Warnock, McBath join president’s call for new gun restrictions in wake of mass shootings
On Thursday, the fifth anniversary of the 2018 Sante Fe High School shooting that left 10 people dead and 13 others wounded, President Joe Biden issued a statement urging Congress to act on a list of gun safety proposals. Georgia Sen. Raphael Warnock and Congresswoman Lucy McBath echoed his calls at a press conference outside the U.S. Capitol.
“If we can’t keep our own people alive, save our own babies, if we can’t guarantee parents that when you drop your kids off, they’ll be OK, then what are we doing in this building?” Warnock said. “And so there’s no action that’s taking place in light of these recent tragedies, and what’s more is that there’s virtually no conversation happening in the Congress, even as the nation is focused on these issues.”
Two high-profile mass shootings rocked Georgia earlier this month after a gunman killed one woman and injured four others at a Midtown Atlanta medical center May 3, and another suspected shooter in Moultrie killed three before turning the gun on himself the following day.
The event included survivors and family members of victims. Ashbey Beasley, who survived the July 4, 2022 shooting in Highland Park, Illinois, described how a fun summer morning with her six-year-old turned into a nightmare scene as dozens were struck by bullets.
“Every day we expect kids to move past experiences with gun violence,” she said. “We expect them to go back to schools that have been put through lockdown. We expect them to go back to learning in classrooms where they have piled up desks to barricade doors. We expect kids to go on with life after surviving mass shootings, after seeing their friends and teachers murdered. We expect them to go back to being kids after getting shot. We, the adults, are failing our children.”
McBath, whose son was murdered in 2012 in what came to be known as the loud music case, spoke with survivors and family members of victims about her grief. She referenced the one-year anniversaries of two major shootings in 2022 – one at a Buffalo, New York grocery store on May 14, and one in an elementary school in Uvalde, Texas on May 24.
“For the first time in a decade, I didn’t cry on Mother’s Day,” she said. “It’s been ten years now, and for the first time, I didn’t cry. However, I know that your grief feels immense, but you carry on the legacy of your loved ones with the work that you’re doing every single day. You carry them in your heart and your spirit as you turn your pain into progress.”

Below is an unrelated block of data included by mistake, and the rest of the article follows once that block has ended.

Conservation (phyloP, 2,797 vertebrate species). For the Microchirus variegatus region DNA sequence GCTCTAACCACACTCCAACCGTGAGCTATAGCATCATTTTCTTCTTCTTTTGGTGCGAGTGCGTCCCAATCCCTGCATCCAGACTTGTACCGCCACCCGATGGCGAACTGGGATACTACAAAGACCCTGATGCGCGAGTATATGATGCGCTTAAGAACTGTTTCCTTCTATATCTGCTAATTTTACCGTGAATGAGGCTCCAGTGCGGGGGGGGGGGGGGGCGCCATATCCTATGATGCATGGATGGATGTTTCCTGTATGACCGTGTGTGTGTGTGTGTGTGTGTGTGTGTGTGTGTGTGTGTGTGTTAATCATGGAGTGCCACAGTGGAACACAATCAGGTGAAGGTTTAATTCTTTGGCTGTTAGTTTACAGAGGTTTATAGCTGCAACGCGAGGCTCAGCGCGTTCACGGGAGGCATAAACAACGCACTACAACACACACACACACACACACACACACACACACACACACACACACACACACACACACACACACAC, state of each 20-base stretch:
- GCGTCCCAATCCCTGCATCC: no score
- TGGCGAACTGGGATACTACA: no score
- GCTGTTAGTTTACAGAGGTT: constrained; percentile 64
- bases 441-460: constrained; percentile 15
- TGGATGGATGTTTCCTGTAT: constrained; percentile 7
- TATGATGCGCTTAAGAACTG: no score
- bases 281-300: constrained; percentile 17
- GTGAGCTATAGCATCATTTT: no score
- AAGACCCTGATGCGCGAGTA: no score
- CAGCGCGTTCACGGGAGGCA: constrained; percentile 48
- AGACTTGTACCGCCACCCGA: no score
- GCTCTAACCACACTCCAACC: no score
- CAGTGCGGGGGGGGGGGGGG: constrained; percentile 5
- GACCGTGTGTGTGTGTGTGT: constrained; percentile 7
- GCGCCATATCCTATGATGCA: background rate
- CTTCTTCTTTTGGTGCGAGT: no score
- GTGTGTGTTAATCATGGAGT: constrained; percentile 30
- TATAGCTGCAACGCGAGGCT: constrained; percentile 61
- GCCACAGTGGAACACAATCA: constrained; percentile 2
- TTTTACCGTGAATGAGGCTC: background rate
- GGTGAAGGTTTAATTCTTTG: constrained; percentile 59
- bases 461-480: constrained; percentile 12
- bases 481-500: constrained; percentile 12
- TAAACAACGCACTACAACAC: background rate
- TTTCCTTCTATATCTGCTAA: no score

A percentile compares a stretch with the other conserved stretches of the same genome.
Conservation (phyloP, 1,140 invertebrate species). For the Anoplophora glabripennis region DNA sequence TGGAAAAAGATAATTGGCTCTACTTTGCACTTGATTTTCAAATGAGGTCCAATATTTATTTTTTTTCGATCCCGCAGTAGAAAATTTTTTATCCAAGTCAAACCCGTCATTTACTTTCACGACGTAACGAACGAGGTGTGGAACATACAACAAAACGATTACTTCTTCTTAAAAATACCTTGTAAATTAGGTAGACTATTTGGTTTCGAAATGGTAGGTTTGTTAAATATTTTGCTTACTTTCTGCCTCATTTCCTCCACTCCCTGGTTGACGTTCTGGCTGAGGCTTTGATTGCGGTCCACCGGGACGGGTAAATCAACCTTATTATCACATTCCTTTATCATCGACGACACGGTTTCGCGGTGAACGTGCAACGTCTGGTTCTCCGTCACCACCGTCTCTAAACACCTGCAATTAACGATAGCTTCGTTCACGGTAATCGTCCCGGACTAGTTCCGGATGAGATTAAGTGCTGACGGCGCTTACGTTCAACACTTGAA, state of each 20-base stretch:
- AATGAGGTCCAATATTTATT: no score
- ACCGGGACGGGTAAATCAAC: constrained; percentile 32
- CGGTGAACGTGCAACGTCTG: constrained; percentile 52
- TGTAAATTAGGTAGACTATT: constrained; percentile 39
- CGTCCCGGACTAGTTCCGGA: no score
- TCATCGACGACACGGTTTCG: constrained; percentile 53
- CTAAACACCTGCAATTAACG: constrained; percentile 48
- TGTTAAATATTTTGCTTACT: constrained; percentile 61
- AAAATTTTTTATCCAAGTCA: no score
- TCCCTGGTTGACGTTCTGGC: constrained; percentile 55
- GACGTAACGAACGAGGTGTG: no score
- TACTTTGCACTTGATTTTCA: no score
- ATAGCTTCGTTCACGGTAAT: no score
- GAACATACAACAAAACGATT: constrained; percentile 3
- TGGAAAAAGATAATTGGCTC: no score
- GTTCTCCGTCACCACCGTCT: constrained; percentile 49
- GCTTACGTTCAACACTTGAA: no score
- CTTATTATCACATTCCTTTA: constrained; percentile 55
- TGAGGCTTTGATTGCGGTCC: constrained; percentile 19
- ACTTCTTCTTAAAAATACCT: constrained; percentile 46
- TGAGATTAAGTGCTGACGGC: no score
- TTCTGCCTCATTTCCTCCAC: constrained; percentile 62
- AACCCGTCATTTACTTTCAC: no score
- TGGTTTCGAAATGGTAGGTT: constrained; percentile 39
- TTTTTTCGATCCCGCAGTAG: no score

McBath also had strong words for colleagues who oppose new gun laws.
“Thoughts and prayers are not stopping this carnage, and if that’s all that my colleagues have to offer to these survivors that we have every single day, I suggest that you save your strength,” she said. “Because faith without works is dead. Prayer without action is hollow. We must continue to follow a path to action. We have the tools to dam this river of despair. It’s common sense solutions that save lives. It’s background checks. It’s red flag laws. It’s banning assault weapons.”
Biden’s proposed list of regulations includes safe storage requirements, a ban on assault weapons and high-capacity magazines, universal background checks and legal liability for gun manufacturers.
Sweeping changes are likely to be a tough sell with Republicans controlling the U.S. House, but Warnock said he is optimistic, pointing to a Fox News poll suggesting widespread support for gun safety measures and a bipartisan package of modest gun regulations signed by Biden after the Uvalde shooting.
“There’s no reason why we can’t do it again, so I’m having those conversations right now with any of my colleagues, all of them, and we have work to do, but the beginning of that work is to actually have an honest conversation, which I can tell you was not happening a few weeks ago,” he said.
State Democrats in Georgia have also called for a special Legislative session to consider gun regulations.